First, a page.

PARIS — Twenty minutes. That’s how long it took, after checking into a charming Latin Quarter hotel, to travel two stops on the nearby Metro — and look down to see my pocketbook unzipped and my wallet gone.
Welcome to Paris. As I momentarily stood in a daze, thinking here I am in Paris with no cash, credit cards, bank card, or driver’s license (fortunately my passport was not taken), several teens and a young girl had zipped out of the Metro, probably turning the loot over to a waiting adult.
I quickly retraced my steps and spotted my discarded wallet in a crevice near a wall. Credit and bank cards and driver’s license were still there. Gone were the $200 and 150 euros (just under $200) I had gotten from a cash machine at the airport.
I was frustrated and angry, both with the young thieves and myself for not emptying my wallet before leaving the hotel, and it turns out I was experiencing an all-too-typical Parisian tourist experience. The Mona Lisa? Oui. Eiffel Tower? Oui. Pickpockets? Mais oui!
Three days later the Louvre was shut down when some 200 workers, including guards, went on strike to protest the growing problem of pickpockets preying both on them and tourists in the famed museum. Thierry Choquet, a member of the Louvre union, was quoted as saying, “For more than a year, pickpockets have come here every day.” The Louvre reopened the following day after museum officials said they would increase security.
Despite warning signs posted at various spots throughout the museum, which attracted almost 10 million visitors in 2012, it’s not difficult to imagine, with a crush of people about 20 rows deep trying to view the Mona Lisa, how easy it would be for practiced pickpockets to have a field day there.
That night I took a few minutes to Google “pickpockets in Paris.” A US Embassy page popped up almost immediately. “France is a relatively safe country. Most crimes are nonviolent, but pick-pocketing is a significant problem,” according to its Tips for Traveling Abroad.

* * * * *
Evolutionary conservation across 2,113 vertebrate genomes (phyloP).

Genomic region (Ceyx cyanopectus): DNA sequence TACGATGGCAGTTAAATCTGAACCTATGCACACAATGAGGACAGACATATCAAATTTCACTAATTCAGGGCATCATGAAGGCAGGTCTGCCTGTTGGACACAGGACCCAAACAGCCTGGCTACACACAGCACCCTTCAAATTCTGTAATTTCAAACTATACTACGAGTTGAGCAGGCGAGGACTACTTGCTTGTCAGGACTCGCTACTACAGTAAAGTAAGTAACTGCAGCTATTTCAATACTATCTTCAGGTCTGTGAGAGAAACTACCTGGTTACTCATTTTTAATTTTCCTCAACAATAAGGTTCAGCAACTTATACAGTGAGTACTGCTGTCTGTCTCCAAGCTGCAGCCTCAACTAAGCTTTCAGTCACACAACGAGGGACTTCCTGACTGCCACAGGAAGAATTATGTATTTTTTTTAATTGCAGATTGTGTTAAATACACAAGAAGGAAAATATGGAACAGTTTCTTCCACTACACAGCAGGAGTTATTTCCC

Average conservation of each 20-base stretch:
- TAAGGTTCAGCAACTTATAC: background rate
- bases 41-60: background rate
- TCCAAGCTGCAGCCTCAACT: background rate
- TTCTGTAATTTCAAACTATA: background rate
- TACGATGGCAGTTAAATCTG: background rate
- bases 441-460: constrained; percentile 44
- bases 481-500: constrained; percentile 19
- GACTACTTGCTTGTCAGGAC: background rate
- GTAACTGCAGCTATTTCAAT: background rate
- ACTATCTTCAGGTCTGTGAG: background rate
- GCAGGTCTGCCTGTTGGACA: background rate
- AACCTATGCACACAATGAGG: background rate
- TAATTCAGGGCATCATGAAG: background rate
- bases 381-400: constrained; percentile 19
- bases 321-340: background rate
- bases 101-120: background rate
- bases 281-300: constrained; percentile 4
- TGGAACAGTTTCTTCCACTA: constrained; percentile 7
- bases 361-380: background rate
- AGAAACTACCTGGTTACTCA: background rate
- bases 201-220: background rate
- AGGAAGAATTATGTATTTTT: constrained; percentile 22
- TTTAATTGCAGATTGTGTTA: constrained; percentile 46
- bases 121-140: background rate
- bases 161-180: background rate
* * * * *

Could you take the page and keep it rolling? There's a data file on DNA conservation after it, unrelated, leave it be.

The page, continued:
According to the embassy, pickpockets here are “commonly children under the age of 16 because they are difficult to prosecute.” Crowded tourist areas and the Metro are particularly appealing spots for such grab-and-run schemes.
To avoid becoming a victim, the embassy advises carrying only essential items when going out: one credit or ATM card, one piece of identification, only as much cash as you need for that outing. And keep those items in separate compartments or pockets, so you don’t lose everything.
Being a frequent traveler, a native New Yorker who prides herself on being street smart, and carrying a special travel bag that is not easy to get into didn’t help me much. And even a heightened awareness during the rest of our six-day stay didn’t stop us from almost becoming victims again.
The day after the Louvre strike, my daughter and I were sitting in a cafe between the Marais section of Paris and the Louvre, when two young girls about 10 or 11 walked in. One of them came up to our small round table and held a legal-size yellow sheet over the table that had some kind of writing crammed on it from top to bottom. Not a word or a look, she just stood there with the paper.
I assumed she was begging and the paper had some kind of “help me” story on it. But by now hyper-vigilant about getting ripped off, I loudly said “no” several times and told my daughter to hold on to her purse while I was hugging mine close. The girl finally started to move away when suddenly a young man who recognized the ruse rushed over, grabbed her arm — and pulled my daughter’s iPhone out of the girl’s hand.
We were so focused on holding on to our pocketbooks that we were completely oblivious to the fact that her phone was sitting on the table, just waiting to be taken.
Paris is a beautiful city, with incredible museums, wonderful food, and vibrant, lively streets and neighborhoods made for wandering. But even the foie gras at Josephine Chez Dumonet and the crispy applesauce-filled chaussons de pommes that I ate every morning at Erik Kayser could not quite overcome the bad taste of being robbed almost as soon as we got there, and the feeling that we needed to be vigilant every moment so as not to be victimized again.